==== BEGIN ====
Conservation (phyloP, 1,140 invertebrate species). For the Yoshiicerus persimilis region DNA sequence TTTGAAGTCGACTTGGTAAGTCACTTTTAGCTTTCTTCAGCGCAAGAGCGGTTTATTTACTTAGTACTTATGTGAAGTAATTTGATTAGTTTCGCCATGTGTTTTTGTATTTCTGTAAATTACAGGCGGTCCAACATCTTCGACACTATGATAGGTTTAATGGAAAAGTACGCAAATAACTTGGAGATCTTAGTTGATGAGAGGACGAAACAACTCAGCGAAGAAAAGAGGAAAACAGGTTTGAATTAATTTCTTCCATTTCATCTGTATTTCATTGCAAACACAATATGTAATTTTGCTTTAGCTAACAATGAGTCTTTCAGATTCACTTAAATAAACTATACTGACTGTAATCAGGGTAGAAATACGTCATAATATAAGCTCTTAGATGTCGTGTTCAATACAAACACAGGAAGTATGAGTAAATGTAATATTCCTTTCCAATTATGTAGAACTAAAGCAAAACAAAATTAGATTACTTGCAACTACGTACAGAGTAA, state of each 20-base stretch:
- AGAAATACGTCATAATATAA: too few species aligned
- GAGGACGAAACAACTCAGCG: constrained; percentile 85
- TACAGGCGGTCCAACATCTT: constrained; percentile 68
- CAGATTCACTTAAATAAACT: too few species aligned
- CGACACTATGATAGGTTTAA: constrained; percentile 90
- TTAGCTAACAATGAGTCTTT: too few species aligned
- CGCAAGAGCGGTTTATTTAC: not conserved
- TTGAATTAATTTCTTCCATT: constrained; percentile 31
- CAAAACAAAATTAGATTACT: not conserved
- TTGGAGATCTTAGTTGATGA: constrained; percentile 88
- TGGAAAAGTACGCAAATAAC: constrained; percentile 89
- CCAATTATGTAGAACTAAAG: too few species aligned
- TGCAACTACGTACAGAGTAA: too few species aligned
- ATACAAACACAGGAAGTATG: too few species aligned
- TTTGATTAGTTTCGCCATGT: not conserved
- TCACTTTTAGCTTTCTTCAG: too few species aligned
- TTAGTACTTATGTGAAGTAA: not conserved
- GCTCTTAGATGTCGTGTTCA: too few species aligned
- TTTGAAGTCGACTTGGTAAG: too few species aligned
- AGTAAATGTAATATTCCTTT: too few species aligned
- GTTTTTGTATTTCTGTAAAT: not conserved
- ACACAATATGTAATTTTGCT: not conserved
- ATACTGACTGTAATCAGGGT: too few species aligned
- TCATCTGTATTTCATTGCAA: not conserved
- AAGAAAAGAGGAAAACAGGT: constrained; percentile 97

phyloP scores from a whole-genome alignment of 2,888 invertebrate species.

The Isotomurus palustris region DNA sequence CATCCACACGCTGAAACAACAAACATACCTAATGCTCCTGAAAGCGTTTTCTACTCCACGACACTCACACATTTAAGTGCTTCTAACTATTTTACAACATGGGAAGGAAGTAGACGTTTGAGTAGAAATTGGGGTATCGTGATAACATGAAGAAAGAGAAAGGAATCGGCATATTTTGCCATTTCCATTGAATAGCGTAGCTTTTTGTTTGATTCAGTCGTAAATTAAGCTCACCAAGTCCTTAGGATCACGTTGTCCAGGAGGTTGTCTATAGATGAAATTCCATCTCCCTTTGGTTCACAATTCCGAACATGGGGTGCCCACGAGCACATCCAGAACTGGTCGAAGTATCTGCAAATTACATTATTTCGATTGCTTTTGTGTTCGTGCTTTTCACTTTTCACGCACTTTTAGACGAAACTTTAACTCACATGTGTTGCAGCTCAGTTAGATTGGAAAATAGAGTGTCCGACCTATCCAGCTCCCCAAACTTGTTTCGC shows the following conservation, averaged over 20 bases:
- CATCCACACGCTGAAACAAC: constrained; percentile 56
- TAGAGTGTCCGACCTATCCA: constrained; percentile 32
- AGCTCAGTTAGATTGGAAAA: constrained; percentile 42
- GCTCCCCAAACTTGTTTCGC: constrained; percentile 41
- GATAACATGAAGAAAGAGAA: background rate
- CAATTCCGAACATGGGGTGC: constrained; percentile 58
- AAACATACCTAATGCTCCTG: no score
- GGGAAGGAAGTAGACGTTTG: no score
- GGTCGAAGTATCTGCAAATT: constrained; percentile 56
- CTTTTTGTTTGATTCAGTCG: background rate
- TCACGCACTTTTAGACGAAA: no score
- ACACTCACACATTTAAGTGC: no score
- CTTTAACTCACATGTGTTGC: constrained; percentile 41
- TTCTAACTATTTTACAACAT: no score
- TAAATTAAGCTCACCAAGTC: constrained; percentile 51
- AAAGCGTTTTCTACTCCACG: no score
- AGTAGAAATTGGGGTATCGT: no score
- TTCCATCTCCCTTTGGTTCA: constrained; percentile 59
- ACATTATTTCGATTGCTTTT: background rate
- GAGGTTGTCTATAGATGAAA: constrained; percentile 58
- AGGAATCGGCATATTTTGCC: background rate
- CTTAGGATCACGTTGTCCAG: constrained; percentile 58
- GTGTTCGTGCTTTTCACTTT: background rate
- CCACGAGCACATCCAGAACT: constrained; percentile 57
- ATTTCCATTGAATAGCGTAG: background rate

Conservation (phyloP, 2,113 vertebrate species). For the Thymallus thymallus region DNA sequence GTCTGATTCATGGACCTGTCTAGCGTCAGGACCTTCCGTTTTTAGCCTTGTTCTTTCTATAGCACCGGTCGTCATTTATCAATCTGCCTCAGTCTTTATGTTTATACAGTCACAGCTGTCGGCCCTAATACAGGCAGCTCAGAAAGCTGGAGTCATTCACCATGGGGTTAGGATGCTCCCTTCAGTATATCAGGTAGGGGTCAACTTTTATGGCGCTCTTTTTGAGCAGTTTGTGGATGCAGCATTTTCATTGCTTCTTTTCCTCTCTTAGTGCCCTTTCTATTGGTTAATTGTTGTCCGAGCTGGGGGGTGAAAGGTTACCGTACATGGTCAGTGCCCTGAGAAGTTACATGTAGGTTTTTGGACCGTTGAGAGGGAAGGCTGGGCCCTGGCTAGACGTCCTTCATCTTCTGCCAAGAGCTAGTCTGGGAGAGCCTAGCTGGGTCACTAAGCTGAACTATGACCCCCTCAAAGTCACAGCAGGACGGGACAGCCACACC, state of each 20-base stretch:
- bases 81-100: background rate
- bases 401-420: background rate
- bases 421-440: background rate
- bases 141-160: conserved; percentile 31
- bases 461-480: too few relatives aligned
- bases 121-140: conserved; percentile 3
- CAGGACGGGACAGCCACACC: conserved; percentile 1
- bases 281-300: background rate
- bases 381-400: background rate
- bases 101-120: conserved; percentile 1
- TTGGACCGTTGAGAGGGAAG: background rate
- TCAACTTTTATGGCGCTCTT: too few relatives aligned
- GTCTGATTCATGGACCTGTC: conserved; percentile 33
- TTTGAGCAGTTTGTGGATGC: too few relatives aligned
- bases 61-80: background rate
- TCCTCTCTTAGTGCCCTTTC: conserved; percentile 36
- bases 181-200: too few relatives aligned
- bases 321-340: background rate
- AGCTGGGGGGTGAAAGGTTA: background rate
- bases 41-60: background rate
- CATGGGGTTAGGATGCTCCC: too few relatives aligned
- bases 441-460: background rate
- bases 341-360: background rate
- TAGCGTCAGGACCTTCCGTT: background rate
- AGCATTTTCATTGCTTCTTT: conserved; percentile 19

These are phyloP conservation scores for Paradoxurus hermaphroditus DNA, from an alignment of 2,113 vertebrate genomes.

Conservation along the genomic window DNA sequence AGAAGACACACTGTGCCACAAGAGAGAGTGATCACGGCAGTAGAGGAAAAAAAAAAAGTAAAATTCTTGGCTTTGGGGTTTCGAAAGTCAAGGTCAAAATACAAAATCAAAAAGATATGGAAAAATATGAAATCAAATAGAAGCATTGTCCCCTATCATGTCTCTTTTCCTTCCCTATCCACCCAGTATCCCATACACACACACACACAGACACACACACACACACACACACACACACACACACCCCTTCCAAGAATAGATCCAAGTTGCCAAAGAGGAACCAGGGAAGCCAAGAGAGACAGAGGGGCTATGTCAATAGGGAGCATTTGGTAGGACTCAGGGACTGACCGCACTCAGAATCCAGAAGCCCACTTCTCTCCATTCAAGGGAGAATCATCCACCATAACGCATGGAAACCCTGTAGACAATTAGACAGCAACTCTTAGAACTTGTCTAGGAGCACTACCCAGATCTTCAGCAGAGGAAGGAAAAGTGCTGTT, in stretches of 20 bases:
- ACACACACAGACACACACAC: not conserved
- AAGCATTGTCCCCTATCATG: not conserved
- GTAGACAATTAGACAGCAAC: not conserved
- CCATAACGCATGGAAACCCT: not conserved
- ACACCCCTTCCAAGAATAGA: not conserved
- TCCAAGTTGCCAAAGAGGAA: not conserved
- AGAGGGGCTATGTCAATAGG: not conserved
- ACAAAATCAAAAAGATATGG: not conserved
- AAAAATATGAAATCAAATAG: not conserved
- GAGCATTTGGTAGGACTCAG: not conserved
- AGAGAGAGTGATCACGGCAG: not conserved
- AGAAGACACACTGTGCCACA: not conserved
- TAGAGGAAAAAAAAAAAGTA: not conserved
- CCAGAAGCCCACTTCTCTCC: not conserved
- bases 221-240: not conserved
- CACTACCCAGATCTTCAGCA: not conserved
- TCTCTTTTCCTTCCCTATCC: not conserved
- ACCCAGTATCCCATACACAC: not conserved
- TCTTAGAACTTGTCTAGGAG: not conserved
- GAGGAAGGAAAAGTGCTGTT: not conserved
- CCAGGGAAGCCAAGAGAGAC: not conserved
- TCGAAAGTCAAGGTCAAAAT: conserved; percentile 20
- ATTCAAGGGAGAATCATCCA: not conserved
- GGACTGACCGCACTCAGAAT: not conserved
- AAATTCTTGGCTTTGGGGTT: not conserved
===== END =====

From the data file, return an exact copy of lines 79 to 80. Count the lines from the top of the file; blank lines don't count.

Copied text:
- AGCATTTTCATTGCTTCTTT: conserved; percentile 19

These are phyloP conservation scores for Paradoxurus hermaphroditus DNA, from an alignment of 2,113 vertebrate genomes.